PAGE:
The 5th Best Player Performance of 2017-18

September 25th, 2018 | by Clint Johnson

Donovan Mitchell shares the joy of his franchise-record 41 point performance as a rookie with adoring fans at Vivent Smart Home Arena. (Chris Detrick / The Salt Lake Tribune)

Leading up to start of the 2018-19 Utah Jazz season, Salt City Hoops is counting down the ten best player performances from last season. See games that just missed the top ten here and also check out #10, #9, #8#7, and #6 from previous weeks!

#5: Donovan Mitchell , December 1st, 2017

Jazz 114, Pelicans 108 in Salt Lake City

41 points, 4 rebounds, 4 assists, 52% field goals, 6 of 12 from three, 9 of 11 free throws. [16.3 PIE, 28.7 GmSc]1


After a rough start to the season that included the loss of All-NBA talent Rudy Gobert and a 7-11 record, the Jazz had finally started to win some games. Despite the Stifle Tower’s continued absence2, the Jazz had run off their first four-game winning streak of the season by relying on a spurt of high-octane offense, averaging over 115 points per game in that stretch.

Yet despite hosting the Pelicans at Vivint Smart Home Arena, this looked like a schedule loss for the Jazz. The wrong side of a back-to-back after flying home from Los Angeles, and a third game in four nights, saw them facing the best pair of bigs in the league in Anthony Davis and DeMarcus Cousins. It was a horrible scenario for the Jazz to be without their best player. 

Why It Makes the List

Sometimes records tell their own story.

The Jazz franchise was born in 1974 in New Orleans, and since that point none of its rookies had ever scored more than 40 points in a game. Until Donovan Mitchell racked up 41.

Yet this is one of the cases where the number itself falls short of the importance of that night. One has to consider how Mitchell etched his name in the record books, as well as the reverberations this game produced.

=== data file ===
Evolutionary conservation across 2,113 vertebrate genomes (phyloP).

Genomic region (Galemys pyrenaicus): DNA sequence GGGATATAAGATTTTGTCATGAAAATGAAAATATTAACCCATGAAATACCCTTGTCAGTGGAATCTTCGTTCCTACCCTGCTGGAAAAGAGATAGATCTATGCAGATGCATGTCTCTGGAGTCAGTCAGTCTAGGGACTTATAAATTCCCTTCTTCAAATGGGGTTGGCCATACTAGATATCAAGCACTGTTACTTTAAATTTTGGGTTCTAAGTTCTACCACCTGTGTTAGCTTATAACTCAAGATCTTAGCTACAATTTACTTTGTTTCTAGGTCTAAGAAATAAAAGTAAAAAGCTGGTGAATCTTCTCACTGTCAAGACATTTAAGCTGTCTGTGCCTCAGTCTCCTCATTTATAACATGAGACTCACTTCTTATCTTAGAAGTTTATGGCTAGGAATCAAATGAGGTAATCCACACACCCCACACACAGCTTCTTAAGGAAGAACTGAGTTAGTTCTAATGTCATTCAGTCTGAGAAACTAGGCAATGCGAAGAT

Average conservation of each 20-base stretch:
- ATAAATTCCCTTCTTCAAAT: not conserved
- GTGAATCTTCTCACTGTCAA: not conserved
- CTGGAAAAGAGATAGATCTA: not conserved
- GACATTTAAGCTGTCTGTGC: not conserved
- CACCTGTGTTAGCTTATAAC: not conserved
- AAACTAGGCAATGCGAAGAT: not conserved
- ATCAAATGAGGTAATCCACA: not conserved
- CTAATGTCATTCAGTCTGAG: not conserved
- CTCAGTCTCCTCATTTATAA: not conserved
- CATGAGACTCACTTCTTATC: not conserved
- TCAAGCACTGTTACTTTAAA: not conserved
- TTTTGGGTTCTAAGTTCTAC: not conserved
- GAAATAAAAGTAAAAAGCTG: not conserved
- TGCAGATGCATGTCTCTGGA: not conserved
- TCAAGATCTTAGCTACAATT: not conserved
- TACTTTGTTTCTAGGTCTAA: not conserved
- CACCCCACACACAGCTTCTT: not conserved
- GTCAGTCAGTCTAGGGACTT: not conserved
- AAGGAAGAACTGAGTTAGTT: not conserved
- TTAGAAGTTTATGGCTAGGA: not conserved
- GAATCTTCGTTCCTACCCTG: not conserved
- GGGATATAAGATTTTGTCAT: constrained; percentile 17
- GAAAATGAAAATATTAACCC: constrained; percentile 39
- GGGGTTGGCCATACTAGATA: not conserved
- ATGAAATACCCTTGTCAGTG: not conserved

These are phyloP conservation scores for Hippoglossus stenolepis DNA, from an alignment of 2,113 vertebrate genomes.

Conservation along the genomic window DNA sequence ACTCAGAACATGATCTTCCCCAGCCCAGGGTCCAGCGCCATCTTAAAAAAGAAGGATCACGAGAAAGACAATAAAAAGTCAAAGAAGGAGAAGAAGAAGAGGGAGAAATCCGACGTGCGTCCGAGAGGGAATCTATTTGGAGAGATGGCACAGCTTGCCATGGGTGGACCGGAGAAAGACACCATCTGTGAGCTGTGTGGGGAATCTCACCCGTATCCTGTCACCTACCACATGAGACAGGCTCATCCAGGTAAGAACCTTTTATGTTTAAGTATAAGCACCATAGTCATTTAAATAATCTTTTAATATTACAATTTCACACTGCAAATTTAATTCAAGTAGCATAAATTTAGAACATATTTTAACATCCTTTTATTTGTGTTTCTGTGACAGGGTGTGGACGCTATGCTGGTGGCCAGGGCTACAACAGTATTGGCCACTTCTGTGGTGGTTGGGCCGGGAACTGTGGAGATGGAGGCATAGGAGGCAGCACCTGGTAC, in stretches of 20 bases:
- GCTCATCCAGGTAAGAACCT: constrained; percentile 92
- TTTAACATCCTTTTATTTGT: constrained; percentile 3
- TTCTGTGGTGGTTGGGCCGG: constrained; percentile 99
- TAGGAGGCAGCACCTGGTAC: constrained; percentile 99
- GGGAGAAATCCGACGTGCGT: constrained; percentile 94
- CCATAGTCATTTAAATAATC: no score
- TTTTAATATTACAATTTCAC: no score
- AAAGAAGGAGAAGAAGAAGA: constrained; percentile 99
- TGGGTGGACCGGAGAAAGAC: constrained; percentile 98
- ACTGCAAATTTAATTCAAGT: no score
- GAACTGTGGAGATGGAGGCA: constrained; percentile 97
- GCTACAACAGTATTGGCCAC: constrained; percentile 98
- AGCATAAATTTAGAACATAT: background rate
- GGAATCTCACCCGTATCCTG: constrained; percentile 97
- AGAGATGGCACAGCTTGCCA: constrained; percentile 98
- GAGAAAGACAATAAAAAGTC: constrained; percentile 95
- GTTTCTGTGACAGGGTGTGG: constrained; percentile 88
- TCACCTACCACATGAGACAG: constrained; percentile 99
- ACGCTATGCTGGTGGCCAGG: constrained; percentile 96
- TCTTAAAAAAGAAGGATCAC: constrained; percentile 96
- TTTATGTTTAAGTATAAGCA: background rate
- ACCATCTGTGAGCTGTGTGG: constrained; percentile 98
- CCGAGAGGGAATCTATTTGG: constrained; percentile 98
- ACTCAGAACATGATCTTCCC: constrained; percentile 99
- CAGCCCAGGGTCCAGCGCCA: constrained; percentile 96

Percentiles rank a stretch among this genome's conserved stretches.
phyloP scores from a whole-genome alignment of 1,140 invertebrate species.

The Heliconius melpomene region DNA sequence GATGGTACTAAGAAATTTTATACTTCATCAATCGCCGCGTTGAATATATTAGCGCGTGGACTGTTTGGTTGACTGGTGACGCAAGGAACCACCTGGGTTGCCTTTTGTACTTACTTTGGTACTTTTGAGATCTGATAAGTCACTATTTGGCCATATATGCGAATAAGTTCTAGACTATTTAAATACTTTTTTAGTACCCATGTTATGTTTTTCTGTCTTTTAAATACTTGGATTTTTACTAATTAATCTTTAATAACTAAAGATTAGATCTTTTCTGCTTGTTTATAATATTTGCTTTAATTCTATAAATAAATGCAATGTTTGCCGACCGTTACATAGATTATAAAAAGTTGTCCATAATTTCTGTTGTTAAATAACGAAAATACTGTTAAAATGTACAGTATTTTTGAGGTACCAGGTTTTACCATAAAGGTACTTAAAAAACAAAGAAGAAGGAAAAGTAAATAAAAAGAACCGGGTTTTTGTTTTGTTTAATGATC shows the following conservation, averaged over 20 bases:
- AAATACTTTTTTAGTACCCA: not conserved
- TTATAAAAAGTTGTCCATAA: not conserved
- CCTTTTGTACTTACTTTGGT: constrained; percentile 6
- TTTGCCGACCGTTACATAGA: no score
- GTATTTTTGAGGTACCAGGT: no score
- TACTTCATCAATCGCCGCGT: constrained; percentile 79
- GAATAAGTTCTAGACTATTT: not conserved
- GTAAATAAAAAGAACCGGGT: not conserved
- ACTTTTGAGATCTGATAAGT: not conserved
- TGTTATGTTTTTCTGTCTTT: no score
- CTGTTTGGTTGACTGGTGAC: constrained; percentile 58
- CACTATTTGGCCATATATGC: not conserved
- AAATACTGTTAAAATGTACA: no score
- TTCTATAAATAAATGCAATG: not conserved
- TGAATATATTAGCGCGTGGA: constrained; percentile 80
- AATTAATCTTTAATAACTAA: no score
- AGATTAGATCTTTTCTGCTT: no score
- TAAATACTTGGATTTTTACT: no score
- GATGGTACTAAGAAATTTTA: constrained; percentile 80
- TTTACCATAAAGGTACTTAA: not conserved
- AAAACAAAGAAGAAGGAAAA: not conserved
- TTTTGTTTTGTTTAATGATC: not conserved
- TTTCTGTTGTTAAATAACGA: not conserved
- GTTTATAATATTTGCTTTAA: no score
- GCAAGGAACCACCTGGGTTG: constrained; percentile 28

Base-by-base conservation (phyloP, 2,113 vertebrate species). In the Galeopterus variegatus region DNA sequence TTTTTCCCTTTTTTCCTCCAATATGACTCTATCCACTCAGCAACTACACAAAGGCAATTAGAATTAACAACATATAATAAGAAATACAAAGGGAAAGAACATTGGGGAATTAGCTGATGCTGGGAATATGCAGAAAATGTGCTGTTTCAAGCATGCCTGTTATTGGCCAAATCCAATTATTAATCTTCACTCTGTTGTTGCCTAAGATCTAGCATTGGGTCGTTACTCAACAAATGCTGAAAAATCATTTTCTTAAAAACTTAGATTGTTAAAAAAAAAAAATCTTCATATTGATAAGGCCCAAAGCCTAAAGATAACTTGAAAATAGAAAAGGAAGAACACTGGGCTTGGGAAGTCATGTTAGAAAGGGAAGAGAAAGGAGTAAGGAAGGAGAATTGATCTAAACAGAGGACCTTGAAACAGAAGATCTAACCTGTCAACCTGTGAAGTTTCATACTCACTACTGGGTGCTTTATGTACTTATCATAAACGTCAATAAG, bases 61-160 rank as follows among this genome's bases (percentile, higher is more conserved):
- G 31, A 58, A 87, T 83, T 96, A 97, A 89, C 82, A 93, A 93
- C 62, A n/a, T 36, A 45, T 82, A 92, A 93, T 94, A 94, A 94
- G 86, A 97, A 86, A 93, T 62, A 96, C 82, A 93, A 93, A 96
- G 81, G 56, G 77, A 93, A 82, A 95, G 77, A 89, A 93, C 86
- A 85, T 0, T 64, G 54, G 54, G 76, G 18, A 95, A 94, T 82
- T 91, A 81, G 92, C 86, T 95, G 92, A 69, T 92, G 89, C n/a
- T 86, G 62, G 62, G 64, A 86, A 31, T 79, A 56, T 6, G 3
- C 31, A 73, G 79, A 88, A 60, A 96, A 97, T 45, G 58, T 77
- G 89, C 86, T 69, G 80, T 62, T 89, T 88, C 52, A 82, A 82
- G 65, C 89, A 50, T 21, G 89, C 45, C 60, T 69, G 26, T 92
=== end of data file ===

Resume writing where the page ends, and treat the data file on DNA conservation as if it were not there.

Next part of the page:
The Jazz were sluggish, clearly fatigued by the schedule. Their defense continued to struggle in Gobert’s absence, and Davis was eating up out-sized and over-matched stretch fours Jonas Jerebko and Thabo Sefolosha3. A spiritless second quarter, where Utah scored only 16 points, resulted in a 43-55 halftime deficit. 

Then Mitchell decided to win the game himself — with a little help from head coach Quin Snyder.

Snyder committed to Mitchell as his primary point guard through most of the second half, effectively hitching the team’s fate to the shoulders of a rookie.

Mitchell responded with 29 second-half points, 17 in the fourth quarter alone.

Down the stretch, he repeatedly abused Cousins on his way to the hoop, making the most talented player on the court a liability. It reached the point where every person in that arena knew what was going to happen: Mitchell was getting the ball and would be the Jazz offense. And nobody was as cool with that as the Spida.

The Jazz learned they hadn’t just drafted a player. They’d drafted one of those very rare people who can become the moment. And when that happens to Mitchell, as it did in this game providing a window to the future4, nothing and nobody can stop him. 

Once the game was over and Jazz fans floated out of the arena high on the comeback victory and Mitchell’s smile5, the rookie took his spot atop the franchise’s record books — and exploded throughout the league.

Not long after, LeBron James himself would culminate the celebration of the Jazz rookie by crowning him “young king.” But Cousins started the anointing following the game, where he solemnly declared, “Utah got a star, man, for real.”   

After this game, few if any argued6.

Take Note

In the last five minutes of this neck-and-neck game, Mitchell scored 12 points and dished an assist while shooting four of five from the field, three of four from the free throw line, and making his only three attempt. He ended the season tied for 8th in the league in points scored in the clutch. 

Clint Johnson

Clint Johnson

Clint Johnson is a professional author, writing educator, and editor. He teaches writing at Salt Lake Community College. A frequent presenter at both writing and educational conferences, he writes about the Jazz as a break from his other writing work.
Clint Johnson

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  1. Paul Johnson says:

    Like most Jazz fans, I can’t believe our good luck in having Donovan Mitchell and Rudy Gobert (and a whole group of other Jazz players) on our team to enjoy. It’s starting to feel a lot like the Jerry Sloan, Karl Malone, John Stockton Jazz era.

  2. Baryonic says:

    A well conceived and organized series, here. Love the analysis and content.

  3. Pingback: The 2nd Best Player Performance of 2017-18 | Salt City Hoops

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